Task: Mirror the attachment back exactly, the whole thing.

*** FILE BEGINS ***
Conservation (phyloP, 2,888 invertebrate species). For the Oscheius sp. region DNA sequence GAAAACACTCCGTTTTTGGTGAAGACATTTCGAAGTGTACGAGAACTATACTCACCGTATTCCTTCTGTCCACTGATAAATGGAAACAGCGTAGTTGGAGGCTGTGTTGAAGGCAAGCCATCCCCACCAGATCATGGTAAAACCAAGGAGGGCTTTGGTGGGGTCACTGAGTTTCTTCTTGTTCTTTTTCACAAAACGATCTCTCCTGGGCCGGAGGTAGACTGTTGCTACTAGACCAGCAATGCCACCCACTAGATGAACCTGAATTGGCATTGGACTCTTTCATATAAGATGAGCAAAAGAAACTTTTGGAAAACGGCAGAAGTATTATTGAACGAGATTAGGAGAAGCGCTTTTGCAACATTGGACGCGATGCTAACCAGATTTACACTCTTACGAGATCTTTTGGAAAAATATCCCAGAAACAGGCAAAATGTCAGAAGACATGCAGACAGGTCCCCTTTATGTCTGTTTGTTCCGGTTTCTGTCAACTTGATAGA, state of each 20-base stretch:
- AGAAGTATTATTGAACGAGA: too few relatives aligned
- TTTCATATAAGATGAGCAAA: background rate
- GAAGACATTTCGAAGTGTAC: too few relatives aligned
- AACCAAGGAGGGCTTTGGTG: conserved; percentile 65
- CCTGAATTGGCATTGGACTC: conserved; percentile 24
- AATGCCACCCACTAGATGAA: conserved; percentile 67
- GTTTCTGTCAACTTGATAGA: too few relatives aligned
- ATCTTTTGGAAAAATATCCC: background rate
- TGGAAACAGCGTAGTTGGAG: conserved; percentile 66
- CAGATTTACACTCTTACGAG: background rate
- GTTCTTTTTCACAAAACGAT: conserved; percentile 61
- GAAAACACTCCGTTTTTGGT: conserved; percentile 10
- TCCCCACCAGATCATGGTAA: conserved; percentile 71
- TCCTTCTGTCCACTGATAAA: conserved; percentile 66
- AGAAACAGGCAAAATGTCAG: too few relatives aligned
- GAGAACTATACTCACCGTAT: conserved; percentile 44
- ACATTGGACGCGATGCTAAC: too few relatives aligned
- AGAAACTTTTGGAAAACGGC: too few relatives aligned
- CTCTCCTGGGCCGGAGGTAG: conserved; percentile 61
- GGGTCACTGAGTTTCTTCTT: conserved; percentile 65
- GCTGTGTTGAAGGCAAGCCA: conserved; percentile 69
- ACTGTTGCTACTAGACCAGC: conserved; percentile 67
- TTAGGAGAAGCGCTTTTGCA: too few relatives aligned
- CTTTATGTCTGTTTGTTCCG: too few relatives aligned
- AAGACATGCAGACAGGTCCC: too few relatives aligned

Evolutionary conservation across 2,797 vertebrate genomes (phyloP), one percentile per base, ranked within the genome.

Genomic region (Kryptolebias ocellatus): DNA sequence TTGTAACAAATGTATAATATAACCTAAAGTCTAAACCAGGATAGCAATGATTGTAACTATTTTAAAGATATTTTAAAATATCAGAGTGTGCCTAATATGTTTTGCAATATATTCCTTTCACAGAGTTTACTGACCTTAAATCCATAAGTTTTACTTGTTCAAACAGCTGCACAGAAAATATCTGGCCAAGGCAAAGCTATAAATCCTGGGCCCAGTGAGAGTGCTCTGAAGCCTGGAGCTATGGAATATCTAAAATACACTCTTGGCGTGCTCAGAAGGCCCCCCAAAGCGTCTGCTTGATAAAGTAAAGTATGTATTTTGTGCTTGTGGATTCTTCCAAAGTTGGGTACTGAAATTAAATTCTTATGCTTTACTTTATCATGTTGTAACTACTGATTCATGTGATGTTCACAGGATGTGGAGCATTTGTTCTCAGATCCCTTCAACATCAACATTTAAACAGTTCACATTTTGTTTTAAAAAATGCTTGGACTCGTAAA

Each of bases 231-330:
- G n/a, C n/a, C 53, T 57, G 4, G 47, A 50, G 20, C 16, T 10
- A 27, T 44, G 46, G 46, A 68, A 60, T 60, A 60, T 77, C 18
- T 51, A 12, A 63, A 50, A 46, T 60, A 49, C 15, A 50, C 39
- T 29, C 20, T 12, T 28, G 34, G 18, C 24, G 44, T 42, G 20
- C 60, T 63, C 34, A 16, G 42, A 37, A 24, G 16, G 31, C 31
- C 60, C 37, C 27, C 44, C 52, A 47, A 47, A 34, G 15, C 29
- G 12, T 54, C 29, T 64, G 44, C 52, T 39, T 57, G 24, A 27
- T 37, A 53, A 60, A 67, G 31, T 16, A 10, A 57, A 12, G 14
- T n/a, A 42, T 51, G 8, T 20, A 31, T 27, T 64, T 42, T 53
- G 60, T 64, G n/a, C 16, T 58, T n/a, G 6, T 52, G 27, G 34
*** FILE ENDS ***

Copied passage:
Conservation (phyloP, 2,888 invertebrate species). For the Oscheius sp. region DNA sequence GAAAACACTCCGTTTTTGGTGAAGACATTTCGAAGTGTACGAGAACTATACTCACCGTATTCCTTCTGTCCACTGATAAATGGAAACAGCGTAGTTGGAGGCTGTGTTGAAGGCAAGCCATCCCCACCAGATCATGGTAAAACCAAGGAGGGCTTTGGTGGGGTCACTGAGTTTCTTCTTGTTCTTTTTCACAAAACGATCTCTCCTGGGCCGGAGGTAGACTGTTGCTACTAGACCAGCAATGCCACCCACTAGATGAACCTGAATTGGCATTGGACTCTTTCATATAAGATGAGCAAAAGAAACTTTTGGAAAACGGCAGAAGTATTATTGAACGAGATTAGGAGAAGCGCTTTTGCAACATTGGACGCGATGCTAACCAGATTTACACTCTTACGAGATCTTTTGGAAAAATATCCCAGAAACAGGCAAAATGTCAGAAGACATGCAGACAGGTCCCCTTTATGTCTGTTTGTTCCGGTTTCTGTCAACTTGATAGA, state of each 20-base stretch:
- AGAAGTATTATTGAACGAGA: too few relatives aligned
- TTTCATATAAGATGAGCAAA: background rate
- GAAGACATTTCGAAGTGTAC: too few relatives aligned
- AACCAAGGAGGGCTTTGGTG: conserved; percentile 65
- CCTGAATTGGCATTGGACTC: conserved; percentile 24
- AATGCCACCCACTAGATGAA: conserved; percentile 67
- GTTTCTGTCAACTTGATAGA: too few relatives aligned
- ATCTTTTGGAAAAATATCCC: background rate
- TGGAAACAGCGTAGTTGGAG: conserved; percentile 66
- CAGATTTACACTCTTACGAG: background rate
- GTTCTTTTTCACAAAACGAT: conserved; percentile 61
- GAAAACACTCCGTTTTTGGT: conserved; percentile 10
- TCCCCACCAGATCATGGTAA: conserved; percentile 71
- TCCTTCTGTCCACTGATAAA: conserved; percentile 66
- AGAAACAGGCAAAATGTCAG: too few relatives aligned
- GAGAACTATACTCACCGTAT: conserved; percentile 44
- ACATTGGACGCGATGCTAAC: too few relatives aligned
- AGAAACTTTTGGAAAACGGC: too few relatives aligned
- CTCTCCTGGGCCGGAGGTAG: conserved; percentile 61
- GGGTCACTGAGTTTCTTCTT: conserved; percentile 65
- GCTGTGTTGAAGGCAAGCCA: conserved; percentile 69
- ACTGTTGCTACTAGACCAGC: conserved; percentile 67
- TTAGGAGAAGCGCTTTTGCA: too few relatives aligned
- CTTTATGTCTGTTTGTTCCG: too few relatives aligned
- AAGACATGCAGACAGGTCCC: too few relatives aligned

Evolutionary conservation across 2,797 vertebrate genomes (phyloP), one percentile per base, ranked within the genome.

Genomic region (Kryptolebias ocellatus): DNA sequence TTGTAACAAATGTATAATATAACCTAAAGTCTAAACCAGGATAGCAATGATTGTAACTATTTTAAAGATATTTTAAAATATCAGAGTGTGCCTAATATGTTTTGCAATATATTCCTTTCACAGAGTTTACTGACCTTAAATCCATAAGTTTTACTTGTTCAAACAGCTGCACAGAAAATATCTGGCCAAGGCAAAGCTATAAATCCTGGGCCCAGTGAGAGTGCTCTGAAGCCTGGAGCTATGGAATATCTAAAATACACTCTTGGCGTGCTCAGAAGGCCCCCCAAAGCGTCTGCTTGATAAAGTAAAGTATGTATTTTGTGCTTGTGGATTCTTCCAAAGTTGGGTACTGAAATTAAATTCTTATGCTTTACTTTATCATGTTGTAACTACTGATTCATGTGATGTTCACAGGATGTGGAGCATTTGTTCTCAGATCCCTTCAACATCAACATTTAAACAGTTCACATTTTGTTTTAAAAAATGCTTGGACTCGTAAA

Each of bases 231-330:
- G n/a, C n/a, C 53, T 57, G 4, G 47, A 50, G 20, C 16, T 10
- A 27, T 44, G 46, G 46, A 68, A 60, T 60, A 60, T 77, C 18
- T 51, A 12, A 63, A 50, A 46, T 60, A 49, C 15, A 50, C 39
- T 29, C 20, T 12, T 28, G 34, G 18, C 24, G 44, T 42, G 20
- C 60, T 63, C 34, A 16, G 42, A 37, A 24, G 16, G 31, C 31
- C 60, C 37, C 27, C 44, C 52, A 47, A 47, A 34, G 15, C 29
- G 12, T 54, C 29, T 64, G 44, C 52, T 39, T 57, G 24, A 27
- T 37, A 53, A 60, A 67, G 31, T 16, A 10, A 57, A 12, G 14
- T n/a, A 42, T 51, G 8, T 20, A 31, T 27, T 64, T 42, T 53
- G 60, T 64, G n/a, C 16, T 58, T n/a, G 6, T 52, G 27, G 34